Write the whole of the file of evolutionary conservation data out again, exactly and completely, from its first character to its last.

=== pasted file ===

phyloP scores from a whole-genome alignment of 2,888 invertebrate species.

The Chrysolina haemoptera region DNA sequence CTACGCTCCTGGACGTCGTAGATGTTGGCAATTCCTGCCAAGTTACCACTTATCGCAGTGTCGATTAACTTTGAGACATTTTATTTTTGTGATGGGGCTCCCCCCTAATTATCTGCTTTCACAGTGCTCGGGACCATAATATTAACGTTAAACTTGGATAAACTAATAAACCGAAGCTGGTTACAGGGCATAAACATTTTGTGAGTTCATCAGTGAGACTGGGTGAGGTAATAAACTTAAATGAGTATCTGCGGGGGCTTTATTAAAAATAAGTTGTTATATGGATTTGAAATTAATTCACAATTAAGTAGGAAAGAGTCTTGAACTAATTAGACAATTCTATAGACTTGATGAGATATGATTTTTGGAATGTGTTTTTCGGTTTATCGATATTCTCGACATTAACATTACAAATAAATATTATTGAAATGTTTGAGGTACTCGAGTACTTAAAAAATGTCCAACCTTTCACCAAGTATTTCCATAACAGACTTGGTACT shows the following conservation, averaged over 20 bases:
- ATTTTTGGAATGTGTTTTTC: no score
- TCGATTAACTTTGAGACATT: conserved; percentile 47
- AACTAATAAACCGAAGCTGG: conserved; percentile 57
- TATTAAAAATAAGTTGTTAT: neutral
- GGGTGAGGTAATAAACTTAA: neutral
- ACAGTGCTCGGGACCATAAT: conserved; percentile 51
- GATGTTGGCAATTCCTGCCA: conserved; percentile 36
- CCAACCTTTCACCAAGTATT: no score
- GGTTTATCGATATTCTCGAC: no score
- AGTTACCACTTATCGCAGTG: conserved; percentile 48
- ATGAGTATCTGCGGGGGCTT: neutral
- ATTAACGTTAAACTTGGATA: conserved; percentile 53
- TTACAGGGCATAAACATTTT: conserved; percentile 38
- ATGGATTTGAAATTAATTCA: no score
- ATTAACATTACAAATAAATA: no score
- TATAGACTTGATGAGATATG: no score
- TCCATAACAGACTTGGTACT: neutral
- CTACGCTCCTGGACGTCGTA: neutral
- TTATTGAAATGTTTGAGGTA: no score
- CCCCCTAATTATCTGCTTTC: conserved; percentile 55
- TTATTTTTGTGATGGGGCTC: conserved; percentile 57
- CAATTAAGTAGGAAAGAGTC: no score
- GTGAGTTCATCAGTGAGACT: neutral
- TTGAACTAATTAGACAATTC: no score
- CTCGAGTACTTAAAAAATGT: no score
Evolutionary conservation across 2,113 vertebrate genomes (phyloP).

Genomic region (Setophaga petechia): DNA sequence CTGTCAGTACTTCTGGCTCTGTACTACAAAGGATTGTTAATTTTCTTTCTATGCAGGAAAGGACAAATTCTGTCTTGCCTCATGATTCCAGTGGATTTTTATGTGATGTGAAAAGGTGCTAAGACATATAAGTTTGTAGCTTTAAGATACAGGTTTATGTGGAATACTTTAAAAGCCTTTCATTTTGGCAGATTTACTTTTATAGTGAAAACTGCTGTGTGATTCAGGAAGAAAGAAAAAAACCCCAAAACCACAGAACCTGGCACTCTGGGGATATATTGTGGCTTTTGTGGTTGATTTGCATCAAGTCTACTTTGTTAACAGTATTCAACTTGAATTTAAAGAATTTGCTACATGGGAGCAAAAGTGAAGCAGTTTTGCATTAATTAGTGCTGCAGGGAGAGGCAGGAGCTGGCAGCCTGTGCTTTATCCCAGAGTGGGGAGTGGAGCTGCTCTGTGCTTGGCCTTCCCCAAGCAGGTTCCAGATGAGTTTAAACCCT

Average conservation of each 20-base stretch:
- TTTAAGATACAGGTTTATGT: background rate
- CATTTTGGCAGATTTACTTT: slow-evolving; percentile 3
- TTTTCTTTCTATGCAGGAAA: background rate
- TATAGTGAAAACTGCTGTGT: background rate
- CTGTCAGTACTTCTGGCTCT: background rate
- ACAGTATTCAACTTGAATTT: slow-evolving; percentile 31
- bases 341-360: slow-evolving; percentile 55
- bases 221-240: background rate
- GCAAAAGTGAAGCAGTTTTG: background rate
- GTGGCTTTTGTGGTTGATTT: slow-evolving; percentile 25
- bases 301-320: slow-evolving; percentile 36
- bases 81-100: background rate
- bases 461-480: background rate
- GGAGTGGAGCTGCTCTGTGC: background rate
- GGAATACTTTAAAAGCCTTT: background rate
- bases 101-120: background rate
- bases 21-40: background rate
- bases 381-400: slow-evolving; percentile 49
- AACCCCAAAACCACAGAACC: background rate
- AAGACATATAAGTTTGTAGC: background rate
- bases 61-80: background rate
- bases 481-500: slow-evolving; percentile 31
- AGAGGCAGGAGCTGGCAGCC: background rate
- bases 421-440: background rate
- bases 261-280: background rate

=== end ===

phyloP scores from a whole-genome alignment of 2,888 invertebrate species.

The Chrysolina haemoptera region DNA sequence CTACGCTCCTGGACGTCGTAGATGTTGGCAATTCCTGCCAAGTTACCACTTATCGCAGTGTCGATTAACTTTGAGACATTTTATTTTTGTGATGGGGCTCCCCCCTAATTATCTGCTTTCACAGTGCTCGGGACCATAATATTAACGTTAAACTTGGATAAACTAATAAACCGAAGCTGGTTACAGGGCATAAACATTTTGTGAGTTCATCAGTGAGACTGGGTGAGGTAATAAACTTAAATGAGTATCTGCGGGGGCTTTATTAAAAATAAGTTGTTATATGGATTTGAAATTAATTCACAATTAAGTAGGAAAGAGTCTTGAACTAATTAGACAATTCTATAGACTTGATGAGATATGATTTTTGGAATGTGTTTTTCGGTTTATCGATATTCTCGACATTAACATTACAAATAAATATTATTGAAATGTTTGAGGTACTCGAGTACTTAAAAAATGTCCAACCTTTCACCAAGTATTTCCATAACAGACTTGGTACT shows the following conservation, averaged over 20 bases:
- ATTTTTGGAATGTGTTTTTC: no score
- TCGATTAACTTTGAGACATT: conserved; percentile 47
- AACTAATAAACCGAAGCTGG: conserved; percentile 57
- TATTAAAAATAAGTTGTTAT: neutral
- GGGTGAGGTAATAAACTTAA: neutral
- ACAGTGCTCGGGACCATAAT: conserved; percentile 51
- GATGTTGGCAATTCCTGCCA: conserved; percentile 36
- CCAACCTTTCACCAAGTATT: no score
- GGTTTATCGATATTCTCGAC: no score
- AGTTACCACTTATCGCAGTG: conserved; percentile 48
- ATGAGTATCTGCGGGGGCTT: neutral
- ATTAACGTTAAACTTGGATA: conserved; percentile 53
- TTACAGGGCATAAACATTTT: conserved; percentile 38
- ATGGATTTGAAATTAATTCA: no score
- ATTAACATTACAAATAAATA: no score
- TATAGACTTGATGAGATATG: no score
- TCCATAACAGACTTGGTACT: neutral
- CTACGCTCCTGGACGTCGTA: neutral
- TTATTGAAATGTTTGAGGTA: no score
- CCCCCTAATTATCTGCTTTC: conserved; percentile 55
- TTATTTTTGTGATGGGGCTC: conserved; percentile 57
- CAATTAAGTAGGAAAGAGTC: no score
- GTGAGTTCATCAGTGAGACT: neutral
- TTGAACTAATTAGACAATTC: no score
- CTCGAGTACTTAAAAAATGT: no score
Evolutionary conservation across 2,113 vertebrate genomes (phyloP).

Genomic region (Setophaga petechia): DNA sequence CTGTCAGTACTTCTGGCTCTGTACTACAAAGGATTGTTAATTTTCTTTCTATGCAGGAAAGGACAAATTCTGTCTTGCCTCATGATTCCAGTGGATTTTTATGTGATGTGAAAAGGTGCTAAGACATATAAGTTTGTAGCTTTAAGATACAGGTTTATGTGGAATACTTTAAAAGCCTTTCATTTTGGCAGATTTACTTTTATAGTGAAAACTGCTGTGTGATTCAGGAAGAAAGAAAAAAACCCCAAAACCACAGAACCTGGCACTCTGGGGATATATTGTGGCTTTTGTGGTTGATTTGCATCAAGTCTACTTTGTTAACAGTATTCAACTTGAATTTAAAGAATTTGCTACATGGGAGCAAAAGTGAAGCAGTTTTGCATTAATTAGTGCTGCAGGGAGAGGCAGGAGCTGGCAGCCTGTGCTTTATCCCAGAGTGGGGAGTGGAGCTGCTCTGTGCTTGGCCTTCCCCAAGCAGGTTCCAGATGAGTTTAAACCCT

Average conservation of each 20-base stretch:
- TTTAAGATACAGGTTTATGT: background rate
- CATTTTGGCAGATTTACTTT: slow-evolving; percentile 3
- TTTTCTTTCTATGCAGGAAA: background rate
- TATAGTGAAAACTGCTGTGT: background rate
- CTGTCAGTACTTCTGGCTCT: background rate
- ACAGTATTCAACTTGAATTT: slow-evolving; percentile 31
- bases 341-360: slow-evolving; percentile 55
- bases 221-240: background rate
- GCAAAAGTGAAGCAGTTTTG: background rate
- GTGGCTTTTGTGGTTGATTT: slow-evolving; percentile 25
- bases 301-320: slow-evolving; percentile 36
- bases 81-100: background rate
- bases 461-480: background rate
- GGAGTGGAGCTGCTCTGTGC: background rate
- GGAATACTTTAAAAGCCTTT: background rate
- bases 101-120: background rate
- bases 21-40: background rate
- bases 381-400: slow-evolving; percentile 49
- AACCCCAAAACCACAGAACC: background rate
- AAGACATATAAGTTTGTAGC: background rate
- bases 61-80: background rate
- bases 481-500: slow-evolving; percentile 31
- AGAGGCAGGAGCTGGCAGCC: background rate
- bases 421-440: background rate
- bases 261-280: background rate